If a fixed establishment is involved in the supply of services, the place of supply shifts away from the company’s headquarters to the fixed establishment (sec. 3a para. 1 sentence 2 of the German VAT Act). There is no special regulation on the place of supply of goods as regards fixed establishments. A supply of goods is always deemed to be rendered where the transport begins, irrespective of whether the supply is attributable to the headquarters or the fixed establishment (sec. 3 para. 6 sentence 1 of the German VAT Act). A fixed establishment can also be decisive for the reverse charge mechanism. If the fixed establishment is involved in a supply, the taxable person is deemed to be established in the EU Member State in which the fixed establishment is located and there can be no reverse charge mechanism. However, a fixed establishment is only considered to be involved in a supply if the work required for the supply is carried out wholly or mainly by the fixed establishment’s technical and human resources (Art. 53 para. 2 of the Council Implementing Regulation). Administrative support tasks carried out by the fixed establishment (e.g. accounting, invoicing, etc.) are not deemed to be sufficient for the fixed establishment to be involved in the supply (Art. 53 para. 2 of the Council Implementing Regulation).
In the context of a request to the Italian tax authorities for a binding tax ruling, a German company wanted to know whether its Italian fixed establishment was deemed to be involved in an intra-Community supply of goods. The decision taken by the Italian tax authorities is worth noting (Agenzia delle Entrate, Tax Ruling No. 57/2023 of 17.01.2023).
A company established in Germany maintains a fixed establishment in Italy. The company sells goods to a customer in Italy. The goods are transported directly from the company’s headquarters in Germany to the customer in Italy. The Italian fixed establishment is not involved in the movement of the goods from Germany to Italy. However, the fixed establishment was involved in the negotiations and the conclusion of the contracts between the company’s headquarters and the customer. In addition, the Italian fixed establishment also provides after-sales services.
3 Opinion of the Italian tax authorities
The Italian tax authorities state that the evaluation of the facts, from a VAT perspective, depends on whether the fixed establishment’s technical and human resources are being used by the company’s headquarters to carry out the supply of goods. The Italian tax authorities do not comment on the regulations regarding the place of supply. The fact that the fixed establishment can, in principle, conclude contracts for the headquarters and carry out marketing activities is not, in itself, sufficient for the fixed establishment to be involved in the provision of supplies by the headquarters.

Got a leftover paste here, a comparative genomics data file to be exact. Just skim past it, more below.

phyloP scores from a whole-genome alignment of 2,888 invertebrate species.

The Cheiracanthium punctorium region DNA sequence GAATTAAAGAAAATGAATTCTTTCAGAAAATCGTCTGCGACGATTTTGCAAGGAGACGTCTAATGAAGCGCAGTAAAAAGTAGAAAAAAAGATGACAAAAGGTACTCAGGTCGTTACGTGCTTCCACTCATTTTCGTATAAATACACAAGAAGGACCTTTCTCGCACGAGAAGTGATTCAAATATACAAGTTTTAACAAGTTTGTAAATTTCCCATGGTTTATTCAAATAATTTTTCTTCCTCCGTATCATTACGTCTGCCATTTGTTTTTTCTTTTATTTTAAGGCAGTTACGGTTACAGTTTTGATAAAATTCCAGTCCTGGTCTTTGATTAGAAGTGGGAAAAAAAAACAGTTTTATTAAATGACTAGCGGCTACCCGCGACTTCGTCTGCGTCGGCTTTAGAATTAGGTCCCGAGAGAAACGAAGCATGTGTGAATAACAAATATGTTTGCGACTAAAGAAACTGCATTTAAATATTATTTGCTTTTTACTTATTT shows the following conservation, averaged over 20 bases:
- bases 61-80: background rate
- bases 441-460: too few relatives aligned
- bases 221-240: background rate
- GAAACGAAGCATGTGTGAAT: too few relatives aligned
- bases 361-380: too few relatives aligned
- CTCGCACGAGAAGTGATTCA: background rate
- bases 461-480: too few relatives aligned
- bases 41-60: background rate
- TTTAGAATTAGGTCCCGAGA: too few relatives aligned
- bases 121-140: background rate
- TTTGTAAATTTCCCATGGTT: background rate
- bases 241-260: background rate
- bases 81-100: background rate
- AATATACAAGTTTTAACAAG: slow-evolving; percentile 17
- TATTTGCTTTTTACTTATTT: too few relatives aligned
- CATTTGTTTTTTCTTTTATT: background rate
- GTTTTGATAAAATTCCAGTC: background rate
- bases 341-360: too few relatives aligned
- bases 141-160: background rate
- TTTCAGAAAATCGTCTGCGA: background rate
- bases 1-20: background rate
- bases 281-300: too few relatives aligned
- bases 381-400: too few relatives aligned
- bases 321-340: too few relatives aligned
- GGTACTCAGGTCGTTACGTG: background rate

However, according to the company, the fixed establishment’s activity, in the case at hand, was particularly complex with regard to the preparation phase of the supply. The fixed establishment was significantly involved in both the negotiation of the contracts and their technical content. This activity influenced the quality and characteristics of the goods that were sold. Thus, the fixed establishment played a crucial role in the run-up to the supply of the goods. The Italian tax authorities therefore concluded that the fixed establishment is significantly involved in the supply by the headquarters. It follows that:
(1) The company’s headquarters carries out an intra-Community transfer of own goods to the fixed establishment (and not an intra-Community supply to the customer!).
(2) The fixed establishment carries out a supply of goods, subject to VAT in Italy, to the customer. The VAT liability is not shifted to the customer.
In our opinion, the decision is legally doubtful. A supply of goods is always deemed to be carried out where the transport of the goods begins. The involvement of a fixed establishment does not change this. Even if the supply of goods was attributable to a fixed establishment (i.e. the fixed establishment was the supplier, to a certain extent), the place of supply is determined by where the transport of the goods began. The tax revenue in Italy does not benefit from the fixed establishment’s “intermediary role”. Even in the absence of the fixed establishment’s involvement, the acquisition of goods would be taxable in Italy, however the Italian customer would be liable for the VAT.
The tax ruling is only binding for Italy. This results in a discrepancy between the German and Italian VAT assessment. From a German perspective, a zero-rated intra-Community supply to the customer would still be given. Accordingly, the headquarters would have to declare the intra-Community supply in its EC Sales List in Germany, stating the customer’s Italian VAT-ID. In order to claim zero-rating, the headquarters would also need to provide documentary evidence (usually an entry certificate signed by the customer). The declaration of an intra-Community transfer of own goods to the fixed establishment in the EC Sales List would be incorrect. Then, the intra-Community supply to the Italian customer would not be zero-rated because of the filing of an incorrect EC Sales List.
In the end, the headquarters’ supply would have to be declared twice: in Germany as a zero-rated intra-Community supply and in Italy as a supply subject to Italian VAT. It would be difficult to find an appropriate (automated) tax determination in the ERP system for the case. The headquarters should, if need be, discuss the Italian decision with the German tax office in order to find a solution for the declaration in Germany.
Certified Tax Consultant, Master of Science (M.Sc.)
Phone: +49 (0) 89 217 50 12-82
As per: 22.02.2023